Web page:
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Regulator of G protein–signaling proteins and addictive drugs

Authors


Address for correspondence: J. R. Traynor, Department of Pharmacology, University of Michigan, Ann Arbor, MI 48109-5632. Voice: 734-7647-7479; fax: 734-763-4450. jtraynor@umich.edu

Abstract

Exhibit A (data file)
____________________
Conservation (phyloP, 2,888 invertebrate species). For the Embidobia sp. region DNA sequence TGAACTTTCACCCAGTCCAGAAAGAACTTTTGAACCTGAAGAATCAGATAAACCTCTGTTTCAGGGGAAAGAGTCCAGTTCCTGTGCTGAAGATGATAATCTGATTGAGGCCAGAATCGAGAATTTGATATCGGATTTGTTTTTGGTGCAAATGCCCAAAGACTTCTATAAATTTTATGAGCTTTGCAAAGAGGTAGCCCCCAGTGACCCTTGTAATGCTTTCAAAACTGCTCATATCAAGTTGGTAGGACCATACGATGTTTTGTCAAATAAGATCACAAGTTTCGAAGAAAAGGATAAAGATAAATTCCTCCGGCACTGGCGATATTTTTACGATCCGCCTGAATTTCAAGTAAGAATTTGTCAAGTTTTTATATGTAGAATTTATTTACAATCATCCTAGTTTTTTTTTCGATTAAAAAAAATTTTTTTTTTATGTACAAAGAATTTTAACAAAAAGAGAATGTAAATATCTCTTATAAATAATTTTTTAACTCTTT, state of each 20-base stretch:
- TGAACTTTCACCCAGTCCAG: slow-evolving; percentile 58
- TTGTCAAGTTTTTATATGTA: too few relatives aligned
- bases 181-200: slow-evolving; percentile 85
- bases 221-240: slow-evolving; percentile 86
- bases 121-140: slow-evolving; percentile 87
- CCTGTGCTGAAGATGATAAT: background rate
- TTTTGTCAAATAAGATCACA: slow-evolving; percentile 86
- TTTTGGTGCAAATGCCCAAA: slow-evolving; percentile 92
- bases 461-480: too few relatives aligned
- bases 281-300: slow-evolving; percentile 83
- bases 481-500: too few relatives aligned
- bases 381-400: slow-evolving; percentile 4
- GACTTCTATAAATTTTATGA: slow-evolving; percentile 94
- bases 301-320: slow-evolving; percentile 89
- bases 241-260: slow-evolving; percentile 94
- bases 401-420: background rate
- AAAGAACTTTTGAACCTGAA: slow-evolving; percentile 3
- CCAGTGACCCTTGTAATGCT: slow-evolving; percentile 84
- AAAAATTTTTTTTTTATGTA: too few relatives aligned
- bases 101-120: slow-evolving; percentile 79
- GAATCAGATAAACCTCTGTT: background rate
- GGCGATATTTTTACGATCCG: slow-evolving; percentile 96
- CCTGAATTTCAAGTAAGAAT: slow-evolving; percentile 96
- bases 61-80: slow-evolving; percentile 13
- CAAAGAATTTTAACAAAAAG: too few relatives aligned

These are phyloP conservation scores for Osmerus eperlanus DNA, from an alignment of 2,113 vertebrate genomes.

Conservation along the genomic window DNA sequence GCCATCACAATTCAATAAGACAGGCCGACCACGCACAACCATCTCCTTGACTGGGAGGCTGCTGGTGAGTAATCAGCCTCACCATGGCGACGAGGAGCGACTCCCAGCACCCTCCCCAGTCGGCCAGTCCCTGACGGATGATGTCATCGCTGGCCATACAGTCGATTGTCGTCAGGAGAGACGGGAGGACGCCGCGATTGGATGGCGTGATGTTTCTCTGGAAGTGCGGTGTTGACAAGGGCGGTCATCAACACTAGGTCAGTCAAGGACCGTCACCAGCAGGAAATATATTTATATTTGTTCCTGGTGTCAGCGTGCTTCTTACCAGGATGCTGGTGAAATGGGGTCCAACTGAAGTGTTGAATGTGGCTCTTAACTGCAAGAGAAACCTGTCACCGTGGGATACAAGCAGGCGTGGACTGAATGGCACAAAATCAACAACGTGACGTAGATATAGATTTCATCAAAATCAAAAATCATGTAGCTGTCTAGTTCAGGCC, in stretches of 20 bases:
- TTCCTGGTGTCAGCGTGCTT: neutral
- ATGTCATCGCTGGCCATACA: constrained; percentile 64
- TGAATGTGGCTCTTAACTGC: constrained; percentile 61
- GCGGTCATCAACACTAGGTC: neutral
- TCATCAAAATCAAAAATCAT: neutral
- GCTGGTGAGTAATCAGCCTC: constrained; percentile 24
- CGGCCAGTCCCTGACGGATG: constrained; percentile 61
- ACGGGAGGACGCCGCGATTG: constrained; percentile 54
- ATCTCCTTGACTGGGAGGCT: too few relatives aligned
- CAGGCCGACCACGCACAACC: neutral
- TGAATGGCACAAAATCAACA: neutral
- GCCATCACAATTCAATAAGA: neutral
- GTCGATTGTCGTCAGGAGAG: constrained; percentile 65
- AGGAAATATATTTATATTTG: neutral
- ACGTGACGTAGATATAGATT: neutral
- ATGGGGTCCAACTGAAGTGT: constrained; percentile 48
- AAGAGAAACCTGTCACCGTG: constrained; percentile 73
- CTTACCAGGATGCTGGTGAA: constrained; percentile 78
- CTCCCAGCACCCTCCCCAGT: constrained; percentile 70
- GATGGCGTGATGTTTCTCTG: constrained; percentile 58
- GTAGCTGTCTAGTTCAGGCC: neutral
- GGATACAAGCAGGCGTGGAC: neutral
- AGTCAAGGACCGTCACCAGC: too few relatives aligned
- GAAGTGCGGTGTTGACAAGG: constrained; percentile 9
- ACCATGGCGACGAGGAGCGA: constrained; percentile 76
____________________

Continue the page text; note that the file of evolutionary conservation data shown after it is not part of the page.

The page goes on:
Regulator of G protein–signaling (RGS) proteins are a family of more than 30 intracellular proteins that negatively modulate intracellular signaling of receptors in the G protein-coupled receptor family. This family includes receptors for opioids, cannabinoids, and dopamine that mediate the acute effects of addictive drugs or behaviors and chronic effects leading to the development of addictive disease. Members of the RGS protein family, by negatively modulating receptor signaling, influence the intracellular processes that lead to addiction. In turn, addictive drugs control the expression levels of several RGS proteins. This review will consider the distribution and mechanisms of action of RGS proteins, particularly the R4 and R7 families that have been implicated in the actions of addictive drugs, how knowledge of these proteins is contributing to an understanding of addictive processes, and whether specific RGS proteins could provide targets for the development of medications to manage and/or treat addiction.

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